Effects of metal compounds with distinct physicochemical properties on iron homeostasis and antibacterial activity in the lungs: chromium and vanadium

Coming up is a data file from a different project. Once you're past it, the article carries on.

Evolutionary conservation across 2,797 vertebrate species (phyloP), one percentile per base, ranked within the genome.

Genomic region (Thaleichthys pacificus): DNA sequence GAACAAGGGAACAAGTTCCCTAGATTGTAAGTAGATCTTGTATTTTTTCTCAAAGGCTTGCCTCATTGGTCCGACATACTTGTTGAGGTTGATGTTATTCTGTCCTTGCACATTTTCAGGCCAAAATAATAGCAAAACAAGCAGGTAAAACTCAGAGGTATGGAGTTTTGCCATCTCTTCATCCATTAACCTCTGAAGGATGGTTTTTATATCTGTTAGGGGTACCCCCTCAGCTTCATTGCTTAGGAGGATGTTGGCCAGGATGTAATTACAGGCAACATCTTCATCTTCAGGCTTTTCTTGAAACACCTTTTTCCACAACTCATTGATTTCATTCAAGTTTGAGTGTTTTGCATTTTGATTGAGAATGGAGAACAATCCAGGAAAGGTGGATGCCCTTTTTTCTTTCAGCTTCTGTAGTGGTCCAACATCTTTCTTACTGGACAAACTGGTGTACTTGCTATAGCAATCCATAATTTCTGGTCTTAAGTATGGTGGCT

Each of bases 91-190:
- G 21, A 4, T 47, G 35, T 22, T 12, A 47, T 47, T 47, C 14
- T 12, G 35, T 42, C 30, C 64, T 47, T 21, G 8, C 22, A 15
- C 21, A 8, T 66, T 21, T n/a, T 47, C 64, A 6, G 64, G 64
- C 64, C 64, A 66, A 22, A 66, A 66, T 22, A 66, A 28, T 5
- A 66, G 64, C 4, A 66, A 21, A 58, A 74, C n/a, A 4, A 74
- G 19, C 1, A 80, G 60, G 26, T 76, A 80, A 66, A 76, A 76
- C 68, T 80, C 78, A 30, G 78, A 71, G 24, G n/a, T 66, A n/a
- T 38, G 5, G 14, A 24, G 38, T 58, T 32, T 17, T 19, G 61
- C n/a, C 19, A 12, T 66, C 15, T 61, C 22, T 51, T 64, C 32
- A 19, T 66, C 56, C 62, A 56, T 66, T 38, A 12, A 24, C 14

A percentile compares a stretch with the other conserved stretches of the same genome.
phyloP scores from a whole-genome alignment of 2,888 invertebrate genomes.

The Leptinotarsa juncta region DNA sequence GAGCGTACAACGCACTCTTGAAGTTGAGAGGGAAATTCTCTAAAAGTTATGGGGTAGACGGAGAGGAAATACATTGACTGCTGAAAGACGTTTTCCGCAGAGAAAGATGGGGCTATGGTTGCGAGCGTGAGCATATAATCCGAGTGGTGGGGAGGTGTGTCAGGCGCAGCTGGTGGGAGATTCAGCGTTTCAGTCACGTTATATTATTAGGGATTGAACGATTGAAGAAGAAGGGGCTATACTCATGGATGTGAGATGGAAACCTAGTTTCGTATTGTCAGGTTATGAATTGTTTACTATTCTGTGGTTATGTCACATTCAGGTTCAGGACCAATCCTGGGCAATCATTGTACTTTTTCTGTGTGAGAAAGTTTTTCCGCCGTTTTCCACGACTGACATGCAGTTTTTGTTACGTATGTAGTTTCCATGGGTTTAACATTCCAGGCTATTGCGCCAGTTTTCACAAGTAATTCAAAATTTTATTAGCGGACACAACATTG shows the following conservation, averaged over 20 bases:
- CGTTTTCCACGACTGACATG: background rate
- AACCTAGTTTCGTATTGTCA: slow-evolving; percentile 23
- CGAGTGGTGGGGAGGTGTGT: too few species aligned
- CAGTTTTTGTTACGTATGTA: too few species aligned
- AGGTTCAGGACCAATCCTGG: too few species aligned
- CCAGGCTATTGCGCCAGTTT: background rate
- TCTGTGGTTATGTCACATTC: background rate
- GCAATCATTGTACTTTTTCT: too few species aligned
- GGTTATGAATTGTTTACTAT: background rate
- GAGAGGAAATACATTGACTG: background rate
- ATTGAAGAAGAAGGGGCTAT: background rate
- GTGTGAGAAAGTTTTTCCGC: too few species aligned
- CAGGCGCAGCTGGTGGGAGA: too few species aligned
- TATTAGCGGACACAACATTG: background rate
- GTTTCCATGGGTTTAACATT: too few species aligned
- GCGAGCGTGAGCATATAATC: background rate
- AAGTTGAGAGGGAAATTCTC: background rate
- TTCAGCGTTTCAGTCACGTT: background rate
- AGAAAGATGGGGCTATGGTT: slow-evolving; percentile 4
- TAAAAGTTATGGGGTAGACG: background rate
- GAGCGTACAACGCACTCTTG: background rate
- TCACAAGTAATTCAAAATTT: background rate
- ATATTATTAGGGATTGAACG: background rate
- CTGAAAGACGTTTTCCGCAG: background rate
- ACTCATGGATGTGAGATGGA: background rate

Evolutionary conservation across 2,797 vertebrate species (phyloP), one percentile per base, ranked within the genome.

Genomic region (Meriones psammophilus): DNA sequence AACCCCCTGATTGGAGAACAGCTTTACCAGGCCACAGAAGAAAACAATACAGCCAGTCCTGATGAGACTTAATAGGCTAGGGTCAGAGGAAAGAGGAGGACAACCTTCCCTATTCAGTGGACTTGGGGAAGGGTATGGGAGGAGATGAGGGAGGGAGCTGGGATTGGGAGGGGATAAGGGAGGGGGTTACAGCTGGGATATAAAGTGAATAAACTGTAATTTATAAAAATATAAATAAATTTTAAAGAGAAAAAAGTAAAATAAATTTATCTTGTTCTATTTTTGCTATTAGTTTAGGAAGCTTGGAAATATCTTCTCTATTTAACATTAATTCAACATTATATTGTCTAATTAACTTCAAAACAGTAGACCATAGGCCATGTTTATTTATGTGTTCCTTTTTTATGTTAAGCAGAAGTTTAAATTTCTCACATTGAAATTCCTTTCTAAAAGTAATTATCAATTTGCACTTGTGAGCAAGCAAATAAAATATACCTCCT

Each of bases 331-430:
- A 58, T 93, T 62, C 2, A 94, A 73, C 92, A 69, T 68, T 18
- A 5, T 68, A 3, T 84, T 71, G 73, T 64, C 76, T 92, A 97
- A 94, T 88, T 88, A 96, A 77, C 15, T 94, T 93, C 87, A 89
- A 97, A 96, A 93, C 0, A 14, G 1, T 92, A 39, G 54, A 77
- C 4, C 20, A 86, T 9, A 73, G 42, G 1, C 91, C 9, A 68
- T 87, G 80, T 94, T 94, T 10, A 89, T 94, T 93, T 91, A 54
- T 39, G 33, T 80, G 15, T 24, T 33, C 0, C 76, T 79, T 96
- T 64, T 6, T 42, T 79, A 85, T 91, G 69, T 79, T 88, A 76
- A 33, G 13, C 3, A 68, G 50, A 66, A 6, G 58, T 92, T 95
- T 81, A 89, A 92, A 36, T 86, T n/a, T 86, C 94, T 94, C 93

In situ reactions of metal ions or their compounds are important mechanisms by which particles alter lung immune responses. The authors hypothesized that major determinants of the immunomodulatory effect of any metal include its redox behavior/properties, oxidation state, and/or solubility, and that the toxicities arising from differences in physicochemical parameters are manifest, in part, via differential shifts in lung iron (Fe) homeostasis. To test the hypotheses, immunomodulatory potentials for both pentavalent vanadium (V(V); as soluble metavanadate or insoluble vanadium pentoxide) and hexavalent chromium (Cr(VI); as soluble sodium chromate or insoluble calcium chromate) were quantified in rats after inhalation (5 h/day for 5 days) of each at 100 mu g metal/m(3). Differences in effects on local bacterial resistance between the two V(V), and between each Cr(VI), agents suggested that solubility might be a determinant of in situ immunotoxicity. For the soluble forms, V(V) had a greater impact on resistance than Cr(VI), indicating that redox behavior/properties was likely also a determinant. The soluble V(V) agent was the strongest immunomodulant. Regarding Fe homeostasis, both V(V) agents had dramatic effects on airway Fe levels. Both also impacted local immune/airway epithelial cell Fe levels in that there were significant increases in production of select cytokines/chemokines whose genes are subject to regulation by HIF-1 (whose intracellular longevity is related to cell Fe status). Our findings contribute to a better understanding of the role that metal compound properties play in respiratory disease pathogenesis and provide a rationale for differing pulmonary immunotoxicities of commonly encountered ambient metal pollutants.